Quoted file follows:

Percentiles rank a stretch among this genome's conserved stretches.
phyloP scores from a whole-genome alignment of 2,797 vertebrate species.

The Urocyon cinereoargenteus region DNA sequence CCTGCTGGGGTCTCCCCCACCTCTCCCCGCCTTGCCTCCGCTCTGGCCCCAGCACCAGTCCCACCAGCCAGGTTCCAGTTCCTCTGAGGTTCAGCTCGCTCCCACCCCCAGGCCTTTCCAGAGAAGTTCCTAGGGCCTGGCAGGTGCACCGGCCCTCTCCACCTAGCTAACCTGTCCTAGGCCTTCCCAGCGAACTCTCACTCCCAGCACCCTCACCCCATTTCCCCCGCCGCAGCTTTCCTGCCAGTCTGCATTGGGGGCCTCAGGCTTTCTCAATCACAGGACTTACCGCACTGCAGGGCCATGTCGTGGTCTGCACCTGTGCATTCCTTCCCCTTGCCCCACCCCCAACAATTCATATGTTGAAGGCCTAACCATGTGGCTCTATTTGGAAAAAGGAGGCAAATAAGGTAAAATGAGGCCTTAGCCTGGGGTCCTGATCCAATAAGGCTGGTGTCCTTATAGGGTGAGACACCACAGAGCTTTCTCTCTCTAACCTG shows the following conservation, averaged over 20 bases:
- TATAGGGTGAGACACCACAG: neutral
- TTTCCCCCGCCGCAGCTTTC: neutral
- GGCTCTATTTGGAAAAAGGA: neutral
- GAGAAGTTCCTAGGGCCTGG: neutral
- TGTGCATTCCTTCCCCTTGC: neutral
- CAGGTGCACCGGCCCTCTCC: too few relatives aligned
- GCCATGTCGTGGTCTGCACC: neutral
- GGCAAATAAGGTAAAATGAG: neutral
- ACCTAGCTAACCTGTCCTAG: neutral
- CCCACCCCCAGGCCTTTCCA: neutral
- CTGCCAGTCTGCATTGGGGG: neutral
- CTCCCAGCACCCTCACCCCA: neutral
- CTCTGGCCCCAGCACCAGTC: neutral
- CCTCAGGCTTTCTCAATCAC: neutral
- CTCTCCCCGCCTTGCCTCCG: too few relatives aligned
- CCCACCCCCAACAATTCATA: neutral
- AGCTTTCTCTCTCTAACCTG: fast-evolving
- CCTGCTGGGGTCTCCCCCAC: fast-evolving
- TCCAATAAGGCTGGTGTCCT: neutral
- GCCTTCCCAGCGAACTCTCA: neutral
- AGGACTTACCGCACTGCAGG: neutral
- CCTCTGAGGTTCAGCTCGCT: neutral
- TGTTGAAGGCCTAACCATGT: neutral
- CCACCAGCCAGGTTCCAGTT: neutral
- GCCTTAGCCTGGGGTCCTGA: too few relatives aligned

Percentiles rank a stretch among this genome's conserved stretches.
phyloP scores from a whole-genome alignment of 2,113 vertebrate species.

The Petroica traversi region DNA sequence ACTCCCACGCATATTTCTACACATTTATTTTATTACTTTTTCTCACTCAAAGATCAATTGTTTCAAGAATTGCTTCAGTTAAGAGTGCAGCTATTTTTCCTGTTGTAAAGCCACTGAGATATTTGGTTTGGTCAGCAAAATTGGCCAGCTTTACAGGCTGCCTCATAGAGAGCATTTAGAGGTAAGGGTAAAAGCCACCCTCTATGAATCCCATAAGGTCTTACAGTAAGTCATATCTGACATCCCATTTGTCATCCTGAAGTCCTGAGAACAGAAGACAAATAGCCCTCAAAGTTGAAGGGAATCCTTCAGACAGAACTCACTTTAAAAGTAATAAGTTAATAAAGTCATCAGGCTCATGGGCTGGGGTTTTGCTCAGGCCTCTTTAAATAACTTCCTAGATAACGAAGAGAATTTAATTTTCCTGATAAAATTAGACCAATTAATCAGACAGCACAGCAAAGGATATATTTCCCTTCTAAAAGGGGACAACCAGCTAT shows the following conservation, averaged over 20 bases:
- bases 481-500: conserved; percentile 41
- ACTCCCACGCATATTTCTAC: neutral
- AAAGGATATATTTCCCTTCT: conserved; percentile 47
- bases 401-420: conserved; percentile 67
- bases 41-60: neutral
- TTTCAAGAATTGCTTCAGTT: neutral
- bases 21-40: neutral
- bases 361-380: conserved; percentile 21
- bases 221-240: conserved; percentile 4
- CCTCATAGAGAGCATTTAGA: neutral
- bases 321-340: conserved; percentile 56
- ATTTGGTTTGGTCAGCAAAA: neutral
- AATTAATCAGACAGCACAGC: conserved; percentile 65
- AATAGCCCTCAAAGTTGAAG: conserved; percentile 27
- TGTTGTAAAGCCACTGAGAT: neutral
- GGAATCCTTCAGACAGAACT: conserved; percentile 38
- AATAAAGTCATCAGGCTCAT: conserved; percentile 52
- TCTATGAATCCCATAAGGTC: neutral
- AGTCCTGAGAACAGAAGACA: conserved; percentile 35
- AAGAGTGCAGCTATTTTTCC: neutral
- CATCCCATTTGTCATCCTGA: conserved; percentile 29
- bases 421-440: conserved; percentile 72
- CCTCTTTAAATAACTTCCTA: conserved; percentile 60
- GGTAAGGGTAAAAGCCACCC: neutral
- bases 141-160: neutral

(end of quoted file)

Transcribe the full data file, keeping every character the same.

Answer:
Percentiles rank a stretch among this genome's conserved stretches.
phyloP scores from a whole-genome alignment of 2,797 vertebrate species.

The Urocyon cinereoargenteus region DNA sequence CCTGCTGGGGTCTCCCCCACCTCTCCCCGCCTTGCCTCCGCTCTGGCCCCAGCACCAGTCCCACCAGCCAGGTTCCAGTTCCTCTGAGGTTCAGCTCGCTCCCACCCCCAGGCCTTTCCAGAGAAGTTCCTAGGGCCTGGCAGGTGCACCGGCCCTCTCCACCTAGCTAACCTGTCCTAGGCCTTCCCAGCGAACTCTCACTCCCAGCACCCTCACCCCATTTCCCCCGCCGCAGCTTTCCTGCCAGTCTGCATTGGGGGCCTCAGGCTTTCTCAATCACAGGACTTACCGCACTGCAGGGCCATGTCGTGGTCTGCACCTGTGCATTCCTTCCCCTTGCCCCACCCCCAACAATTCATATGTTGAAGGCCTAACCATGTGGCTCTATTTGGAAAAAGGAGGCAAATAAGGTAAAATGAGGCCTTAGCCTGGGGTCCTGATCCAATAAGGCTGGTGTCCTTATAGGGTGAGACACCACAGAGCTTTCTCTCTCTAACCTG shows the following conservation, averaged over 20 bases:
- TATAGGGTGAGACACCACAG: neutral
- TTTCCCCCGCCGCAGCTTTC: neutral
- GGCTCTATTTGGAAAAAGGA: neutral
- GAGAAGTTCCTAGGGCCTGG: neutral
- TGTGCATTCCTTCCCCTTGC: neutral
- CAGGTGCACCGGCCCTCTCC: too few relatives aligned
- GCCATGTCGTGGTCTGCACC: neutral
- GGCAAATAAGGTAAAATGAG: neutral
- ACCTAGCTAACCTGTCCTAG: neutral
- CCCACCCCCAGGCCTTTCCA: neutral
- CTGCCAGTCTGCATTGGGGG: neutral
- CTCCCAGCACCCTCACCCCA: neutral
- CTCTGGCCCCAGCACCAGTC: neutral
- CCTCAGGCTTTCTCAATCAC: neutral
- CTCTCCCCGCCTTGCCTCCG: too few relatives aligned
- CCCACCCCCAACAATTCATA: neutral
- AGCTTTCTCTCTCTAACCTG: fast-evolving
- CCTGCTGGGGTCTCCCCCAC: fast-evolving
- TCCAATAAGGCTGGTGTCCT: neutral
- GCCTTCCCAGCGAACTCTCA: neutral
- AGGACTTACCGCACTGCAGG: neutral
- CCTCTGAGGTTCAGCTCGCT: neutral
- TGTTGAAGGCCTAACCATGT: neutral
- CCACCAGCCAGGTTCCAGTT: neutral
- GCCTTAGCCTGGGGTCCTGA: too few relatives aligned

Percentiles rank a stretch among this genome's conserved stretches.
phyloP scores from a whole-genome alignment of 2,113 vertebrate species.

The Petroica traversi region DNA sequence ACTCCCACGCATATTTCTACACATTTATTTTATTACTTTTTCTCACTCAAAGATCAATTGTTTCAAGAATTGCTTCAGTTAAGAGTGCAGCTATTTTTCCTGTTGTAAAGCCACTGAGATATTTGGTTTGGTCAGCAAAATTGGCCAGCTTTACAGGCTGCCTCATAGAGAGCATTTAGAGGTAAGGGTAAAAGCCACCCTCTATGAATCCCATAAGGTCTTACAGTAAGTCATATCTGACATCCCATTTGTCATCCTGAAGTCCTGAGAACAGAAGACAAATAGCCCTCAAAGTTGAAGGGAATCCTTCAGACAGAACTCACTTTAAAAGTAATAAGTTAATAAAGTCATCAGGCTCATGGGCTGGGGTTTTGCTCAGGCCTCTTTAAATAACTTCCTAGATAACGAAGAGAATTTAATTTTCCTGATAAAATTAGACCAATTAATCAGACAGCACAGCAAAGGATATATTTCCCTTCTAAAAGGGGACAACCAGCTAT shows the following conservation, averaged over 20 bases:
- bases 481-500: conserved; percentile 41
- ACTCCCACGCATATTTCTAC: neutral
- AAAGGATATATTTCCCTTCT: conserved; percentile 47
- bases 401-420: conserved; percentile 67
- bases 41-60: neutral
- TTTCAAGAATTGCTTCAGTT: neutral
- bases 21-40: neutral
- bases 361-380: conserved; percentile 21
- bases 221-240: conserved; percentile 4
- CCTCATAGAGAGCATTTAGA: neutral
- bases 321-340: conserved; percentile 56
- ATTTGGTTTGGTCAGCAAAA: neutral
- AATTAATCAGACAGCACAGC: conserved; percentile 65
- AATAGCCCTCAAAGTTGAAG: conserved; percentile 27
- TGTTGTAAAGCCACTGAGAT: neutral
- GGAATCCTTCAGACAGAACT: conserved; percentile 38
- AATAAAGTCATCAGGCTCAT: conserved; percentile 52
- TCTATGAATCCCATAAGGTC: neutral
- AGTCCTGAGAACAGAAGACA: conserved; percentile 35
- AAGAGTGCAGCTATTTTTCC: neutral
- CATCCCATTTGTCATCCTGA: conserved; percentile 29
- bases 421-440: conserved; percentile 72
- CCTCTTTAAATAACTTCCTA: conserved; percentile 60
- GGTAAGGGTAAAAGCCACCC: neutral
- bases 141-160: neutral